Wednesday, October 20, 2010

Random thoughts on our trip to Europe

During the second week of our vacation we stayed near Marbella, Spain. It’s a beautiful city on the Mediterranean, and a popular vacation destination for tourists from the UK. I can certainly understand why. I’m sure England is beautiful, I’ve never been there, but I associate it with the color gray. I like gray, but it makes me think of cloudy skies, drizzly rain, and cold damp air. Marbella on the other hand is white. Not stark white like a blank canvas, but the white of a whitewashed village, soft white linen, and fluffy clouds. It’s the kind of white that makes me think of a warm dry summer day. If I had to pick between the two I’d pick Marbella, and apparently a lot of English people feel the same way. Much of the hotel staff seemed to have moved to Marbella from Enland about 15 years ago. The area seemed to be a combination of the two cultures. Many signs were in Spanish and English, most people we talked to spoke English, and the grocery store we went to sold frozen Yorkshire puddings. I’m pretty sure that’s not a Spanish food!

The Spanish - English mix made me think a lot of California. We’ve got a similar situation, with two cultures trying to coexist. I wonder if the people of Spain feel threatened in any way by the encroachment of English language and culture. I wonder if the English immigrants feel welcome in their new home. I wonder if the children learn both languages in school. I realize there are also some huge differences between the two situations so they shouldn’t be compared too closely, but it certainly gives me something to think about.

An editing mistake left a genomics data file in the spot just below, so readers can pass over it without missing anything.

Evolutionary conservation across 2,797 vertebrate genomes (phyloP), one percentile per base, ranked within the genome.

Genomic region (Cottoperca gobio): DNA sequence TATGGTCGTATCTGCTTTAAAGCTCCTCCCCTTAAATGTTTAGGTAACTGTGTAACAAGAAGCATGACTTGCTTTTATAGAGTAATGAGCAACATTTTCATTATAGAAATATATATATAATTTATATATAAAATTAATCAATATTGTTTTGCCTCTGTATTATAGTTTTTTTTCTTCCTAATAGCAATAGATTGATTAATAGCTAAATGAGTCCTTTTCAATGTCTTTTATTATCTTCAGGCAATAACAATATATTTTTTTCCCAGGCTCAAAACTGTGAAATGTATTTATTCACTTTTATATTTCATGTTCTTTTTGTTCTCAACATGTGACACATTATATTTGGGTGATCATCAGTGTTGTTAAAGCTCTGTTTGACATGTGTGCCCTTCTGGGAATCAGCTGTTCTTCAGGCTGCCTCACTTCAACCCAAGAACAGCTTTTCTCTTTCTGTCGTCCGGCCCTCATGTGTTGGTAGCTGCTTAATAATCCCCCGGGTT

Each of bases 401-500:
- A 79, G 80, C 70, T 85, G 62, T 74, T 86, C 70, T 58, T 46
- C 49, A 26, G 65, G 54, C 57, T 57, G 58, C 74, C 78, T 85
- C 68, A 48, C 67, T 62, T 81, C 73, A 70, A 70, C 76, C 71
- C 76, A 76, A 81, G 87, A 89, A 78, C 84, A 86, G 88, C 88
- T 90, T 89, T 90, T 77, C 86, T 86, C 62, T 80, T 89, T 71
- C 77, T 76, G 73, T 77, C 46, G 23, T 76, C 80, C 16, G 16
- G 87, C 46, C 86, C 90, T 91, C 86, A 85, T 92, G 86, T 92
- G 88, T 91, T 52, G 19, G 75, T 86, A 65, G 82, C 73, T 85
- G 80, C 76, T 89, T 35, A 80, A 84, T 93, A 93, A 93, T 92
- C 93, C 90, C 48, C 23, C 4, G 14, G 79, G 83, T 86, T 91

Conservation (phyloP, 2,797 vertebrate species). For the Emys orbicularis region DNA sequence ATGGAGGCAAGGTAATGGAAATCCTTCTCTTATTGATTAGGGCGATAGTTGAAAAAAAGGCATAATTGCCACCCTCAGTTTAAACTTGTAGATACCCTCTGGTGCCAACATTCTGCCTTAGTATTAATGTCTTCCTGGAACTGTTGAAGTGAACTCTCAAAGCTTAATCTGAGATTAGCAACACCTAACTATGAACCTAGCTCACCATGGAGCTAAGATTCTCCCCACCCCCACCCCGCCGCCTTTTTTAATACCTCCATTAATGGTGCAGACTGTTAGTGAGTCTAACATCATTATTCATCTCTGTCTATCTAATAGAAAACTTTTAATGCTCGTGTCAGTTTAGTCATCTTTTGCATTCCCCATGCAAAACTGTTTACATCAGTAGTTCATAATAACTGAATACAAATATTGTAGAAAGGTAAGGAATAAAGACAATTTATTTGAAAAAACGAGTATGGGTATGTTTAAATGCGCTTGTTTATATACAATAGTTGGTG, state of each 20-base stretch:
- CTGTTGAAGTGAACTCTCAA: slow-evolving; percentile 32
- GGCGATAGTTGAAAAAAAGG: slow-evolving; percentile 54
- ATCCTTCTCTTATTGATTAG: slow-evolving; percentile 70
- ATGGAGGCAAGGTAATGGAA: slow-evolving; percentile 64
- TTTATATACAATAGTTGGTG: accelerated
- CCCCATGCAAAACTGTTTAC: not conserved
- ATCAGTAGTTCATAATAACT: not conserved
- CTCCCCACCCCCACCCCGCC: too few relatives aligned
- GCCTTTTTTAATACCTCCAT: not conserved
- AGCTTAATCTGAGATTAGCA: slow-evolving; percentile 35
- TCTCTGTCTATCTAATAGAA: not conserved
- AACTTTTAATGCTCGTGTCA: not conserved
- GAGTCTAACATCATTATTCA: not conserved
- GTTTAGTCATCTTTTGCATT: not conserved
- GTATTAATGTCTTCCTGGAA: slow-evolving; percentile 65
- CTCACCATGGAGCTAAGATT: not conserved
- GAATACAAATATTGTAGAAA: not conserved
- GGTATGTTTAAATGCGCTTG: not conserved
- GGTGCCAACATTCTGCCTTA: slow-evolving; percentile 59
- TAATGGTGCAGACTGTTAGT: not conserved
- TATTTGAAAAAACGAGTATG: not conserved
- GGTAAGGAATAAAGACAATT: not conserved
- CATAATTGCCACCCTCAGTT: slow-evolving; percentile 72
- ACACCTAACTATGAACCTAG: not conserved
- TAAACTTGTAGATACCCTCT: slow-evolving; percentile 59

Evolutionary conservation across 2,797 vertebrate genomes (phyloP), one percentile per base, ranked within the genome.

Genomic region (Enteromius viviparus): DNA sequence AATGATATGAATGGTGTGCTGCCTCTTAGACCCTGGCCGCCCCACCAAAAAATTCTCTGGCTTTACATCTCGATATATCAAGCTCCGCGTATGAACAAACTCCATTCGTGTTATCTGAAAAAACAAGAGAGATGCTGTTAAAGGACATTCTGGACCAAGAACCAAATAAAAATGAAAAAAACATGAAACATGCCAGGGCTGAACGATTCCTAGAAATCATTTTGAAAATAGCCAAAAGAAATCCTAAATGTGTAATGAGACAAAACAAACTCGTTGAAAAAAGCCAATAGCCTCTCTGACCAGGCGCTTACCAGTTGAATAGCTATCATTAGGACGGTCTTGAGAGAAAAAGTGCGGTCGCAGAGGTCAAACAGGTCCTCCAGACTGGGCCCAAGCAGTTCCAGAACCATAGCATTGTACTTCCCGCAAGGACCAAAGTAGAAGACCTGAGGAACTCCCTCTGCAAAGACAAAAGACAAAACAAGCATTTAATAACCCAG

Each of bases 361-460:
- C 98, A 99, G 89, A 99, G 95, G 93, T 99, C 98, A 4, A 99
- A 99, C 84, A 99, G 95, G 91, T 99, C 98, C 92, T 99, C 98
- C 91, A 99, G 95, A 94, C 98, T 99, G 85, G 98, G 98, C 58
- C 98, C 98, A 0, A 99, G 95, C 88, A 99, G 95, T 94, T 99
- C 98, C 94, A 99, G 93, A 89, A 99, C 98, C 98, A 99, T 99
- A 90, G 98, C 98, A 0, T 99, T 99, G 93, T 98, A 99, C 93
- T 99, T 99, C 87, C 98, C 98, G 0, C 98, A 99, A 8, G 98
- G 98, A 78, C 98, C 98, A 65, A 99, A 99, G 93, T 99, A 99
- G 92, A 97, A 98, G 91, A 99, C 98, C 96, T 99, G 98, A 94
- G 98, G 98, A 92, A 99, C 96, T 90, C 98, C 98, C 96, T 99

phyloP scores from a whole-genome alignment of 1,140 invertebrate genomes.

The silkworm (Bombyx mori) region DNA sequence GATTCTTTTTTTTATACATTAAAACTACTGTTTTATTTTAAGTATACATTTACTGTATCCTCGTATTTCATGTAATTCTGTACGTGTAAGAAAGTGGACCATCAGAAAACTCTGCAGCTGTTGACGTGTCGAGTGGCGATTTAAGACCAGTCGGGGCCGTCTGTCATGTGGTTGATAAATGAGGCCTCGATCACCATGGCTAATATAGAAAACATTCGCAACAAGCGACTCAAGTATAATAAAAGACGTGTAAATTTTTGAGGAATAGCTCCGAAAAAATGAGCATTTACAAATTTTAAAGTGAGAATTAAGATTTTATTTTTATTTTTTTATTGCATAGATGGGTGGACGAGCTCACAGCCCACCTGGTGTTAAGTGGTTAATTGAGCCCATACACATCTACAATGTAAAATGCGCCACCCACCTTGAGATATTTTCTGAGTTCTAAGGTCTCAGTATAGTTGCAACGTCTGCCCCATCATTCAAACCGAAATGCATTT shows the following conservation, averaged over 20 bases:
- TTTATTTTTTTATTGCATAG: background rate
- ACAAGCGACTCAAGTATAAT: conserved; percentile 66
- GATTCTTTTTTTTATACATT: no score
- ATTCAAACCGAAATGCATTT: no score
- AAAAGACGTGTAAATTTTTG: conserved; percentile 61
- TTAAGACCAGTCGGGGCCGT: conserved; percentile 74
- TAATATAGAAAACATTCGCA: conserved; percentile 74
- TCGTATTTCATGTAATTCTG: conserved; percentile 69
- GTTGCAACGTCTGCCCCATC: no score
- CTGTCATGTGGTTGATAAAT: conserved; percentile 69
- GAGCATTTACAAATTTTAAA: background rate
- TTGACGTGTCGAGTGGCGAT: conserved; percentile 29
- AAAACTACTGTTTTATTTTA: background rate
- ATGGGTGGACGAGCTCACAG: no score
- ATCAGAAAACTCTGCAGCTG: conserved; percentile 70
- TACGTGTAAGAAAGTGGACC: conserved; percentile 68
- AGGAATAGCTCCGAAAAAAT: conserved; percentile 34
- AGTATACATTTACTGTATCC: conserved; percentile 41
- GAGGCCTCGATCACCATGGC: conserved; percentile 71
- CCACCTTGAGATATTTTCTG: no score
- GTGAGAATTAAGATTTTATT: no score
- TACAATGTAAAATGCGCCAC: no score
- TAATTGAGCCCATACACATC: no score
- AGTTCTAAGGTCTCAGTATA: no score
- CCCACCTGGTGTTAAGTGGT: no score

The shrinking difference between cultures was apparent everywhere we went in Europe. We didn’t feel the need to buy any types of souvenirs (except for some soccer jerseys) because pretty much everything we saw in the stores there was identical to what we could buy at home. Ashley said even the street vendors were selling the exact same sunglasses and purses in Rome as they were in NYC (and in both places they disappeared almost instantly when the police showed up). We thought it was funny that the best Italian food we had on the trip was at a restaurant in Spain. I think when you combine cultures you generally end up with something better (my apologies to Naples, but I prefer American pizza), but I also think it’s important to find a way to preserve culture as well. I was really intrigued by something I learned in Morocco. While on a bus tour, the tour guide pointed out some new houses being built, and he said it was a requirement that each of those homes have one room built with traditional architecture and decor, all hand-crafted. They do that to preserve their culture, create jobs for local artisans, and ensure that a new generation is taught those traditional arts. Somewhere in there is a lesson to be learned.

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